Lighting Help?

Discussion in 'General Shop Talk' started by cameracrazymomma, Sep 8, 2007.

  1. cameracrazymomma

    cameracrazymomma TPF Noob!

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    I am doing a wedding on Oct. 20th. The place where this couple is getting married at has very poor lighting. Its really hard to get a good pic in there. What do you suggest to help get great looking pics?
     
  2. bethany138

    bethany138 TPF Noob!

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    When you say "very poor lighting" what do you actually mean? Low light, dark ceilings, high ceilings, flourescent light?

    If you just have low lighting try some bounced flash. Turn your flash to point at a wall or the cieling and expose as if you didn't have the flash on at all. Say 800-1600 ISO, 100 (or less) shutter, the flash will stop the motion, and F2.8 or close to it. I prefer to point the flash at a wall if possible because this gives nice sidelighting and adds a little contrast and interest to the photo.

    Hope that helps!
    b
     
  3. cameracrazymomma

    cameracrazymomma TPF Noob!

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    flourescent light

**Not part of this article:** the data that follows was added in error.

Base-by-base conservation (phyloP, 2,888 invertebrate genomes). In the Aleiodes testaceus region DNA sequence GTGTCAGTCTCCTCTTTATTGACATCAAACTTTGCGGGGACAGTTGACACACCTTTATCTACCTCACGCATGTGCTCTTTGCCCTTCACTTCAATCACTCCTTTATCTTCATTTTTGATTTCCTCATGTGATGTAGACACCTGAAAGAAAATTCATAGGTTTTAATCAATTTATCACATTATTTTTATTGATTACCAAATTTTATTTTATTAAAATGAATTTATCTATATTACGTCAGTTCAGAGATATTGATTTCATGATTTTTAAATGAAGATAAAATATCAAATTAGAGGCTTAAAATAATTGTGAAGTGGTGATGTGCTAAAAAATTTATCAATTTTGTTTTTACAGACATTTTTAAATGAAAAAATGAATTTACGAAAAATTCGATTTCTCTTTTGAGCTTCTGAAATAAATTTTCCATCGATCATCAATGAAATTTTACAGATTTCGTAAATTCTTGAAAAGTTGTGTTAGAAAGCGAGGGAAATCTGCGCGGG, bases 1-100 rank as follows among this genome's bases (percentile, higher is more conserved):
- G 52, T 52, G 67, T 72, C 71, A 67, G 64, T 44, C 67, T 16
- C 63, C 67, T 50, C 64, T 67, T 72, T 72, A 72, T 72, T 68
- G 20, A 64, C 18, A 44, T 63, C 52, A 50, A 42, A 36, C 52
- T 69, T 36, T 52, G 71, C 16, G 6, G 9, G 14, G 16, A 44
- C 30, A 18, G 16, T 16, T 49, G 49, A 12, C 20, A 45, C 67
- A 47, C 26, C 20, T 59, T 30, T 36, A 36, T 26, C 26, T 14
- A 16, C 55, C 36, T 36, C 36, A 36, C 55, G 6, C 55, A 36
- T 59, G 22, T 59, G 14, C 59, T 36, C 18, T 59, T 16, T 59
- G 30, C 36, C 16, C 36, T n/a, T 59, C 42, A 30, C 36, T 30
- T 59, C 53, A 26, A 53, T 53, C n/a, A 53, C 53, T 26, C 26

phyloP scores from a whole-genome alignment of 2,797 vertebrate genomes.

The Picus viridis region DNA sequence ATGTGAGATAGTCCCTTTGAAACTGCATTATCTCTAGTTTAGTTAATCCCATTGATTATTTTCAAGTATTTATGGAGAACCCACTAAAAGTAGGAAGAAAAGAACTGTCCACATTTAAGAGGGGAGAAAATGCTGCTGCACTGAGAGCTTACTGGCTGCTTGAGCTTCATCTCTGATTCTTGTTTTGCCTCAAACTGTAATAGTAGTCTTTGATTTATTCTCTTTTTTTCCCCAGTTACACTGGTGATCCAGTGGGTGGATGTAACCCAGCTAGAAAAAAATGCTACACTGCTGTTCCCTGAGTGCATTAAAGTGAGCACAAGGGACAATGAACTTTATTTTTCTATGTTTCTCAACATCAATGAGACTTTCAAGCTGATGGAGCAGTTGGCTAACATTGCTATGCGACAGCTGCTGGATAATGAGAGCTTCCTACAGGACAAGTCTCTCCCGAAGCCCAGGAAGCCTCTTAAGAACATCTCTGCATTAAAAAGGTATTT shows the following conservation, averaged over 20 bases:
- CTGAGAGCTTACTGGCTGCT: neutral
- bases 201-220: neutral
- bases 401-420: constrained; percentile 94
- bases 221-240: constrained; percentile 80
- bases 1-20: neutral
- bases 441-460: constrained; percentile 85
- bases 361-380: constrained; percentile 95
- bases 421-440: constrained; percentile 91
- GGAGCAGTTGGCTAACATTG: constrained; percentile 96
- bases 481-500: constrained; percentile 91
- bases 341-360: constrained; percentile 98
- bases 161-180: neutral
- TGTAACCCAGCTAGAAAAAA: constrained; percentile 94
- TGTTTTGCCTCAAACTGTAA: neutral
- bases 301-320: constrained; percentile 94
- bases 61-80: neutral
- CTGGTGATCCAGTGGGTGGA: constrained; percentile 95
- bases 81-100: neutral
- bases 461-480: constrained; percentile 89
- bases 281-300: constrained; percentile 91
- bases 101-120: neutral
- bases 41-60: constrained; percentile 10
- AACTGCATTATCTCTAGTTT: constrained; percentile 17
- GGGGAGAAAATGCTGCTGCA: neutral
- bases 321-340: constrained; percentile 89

the room they are getting married in is a commuity center. No natural light comes in this room at all......just flourescent lighting
     
  4. Big Mike

    Big Mike I am Big, I am Mike Staff Member Supporting Member

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    Fluorescent lighting...yuk.

    You have a couple of options; First, you could set your white balance to the existing light and shoot without flash. The color might come out OK but the light may not be great looking or even enough to get good shutter speeds. If you used flash and tried to balance it with the ambient...you would have color shifts. So you could put a filter/gel over the flash, so that it matches the color of the ambient lights. This might be the best option if you can accuratly match the flash to the lighting.

    Another option would be to just set your shutter speed to your max sync speed and shoot with your flash, without a gel. The idea being that you want your flash to over power the ambient light so that your subjects look correct. The fast shutter speed will cut down on the ambient exposure but any background that does show up will be a weird color.

    Lastly, you could edit the shots, correcting the color of the parts that need it (not a good option)...or you could convert many or most of them to black and white.
     

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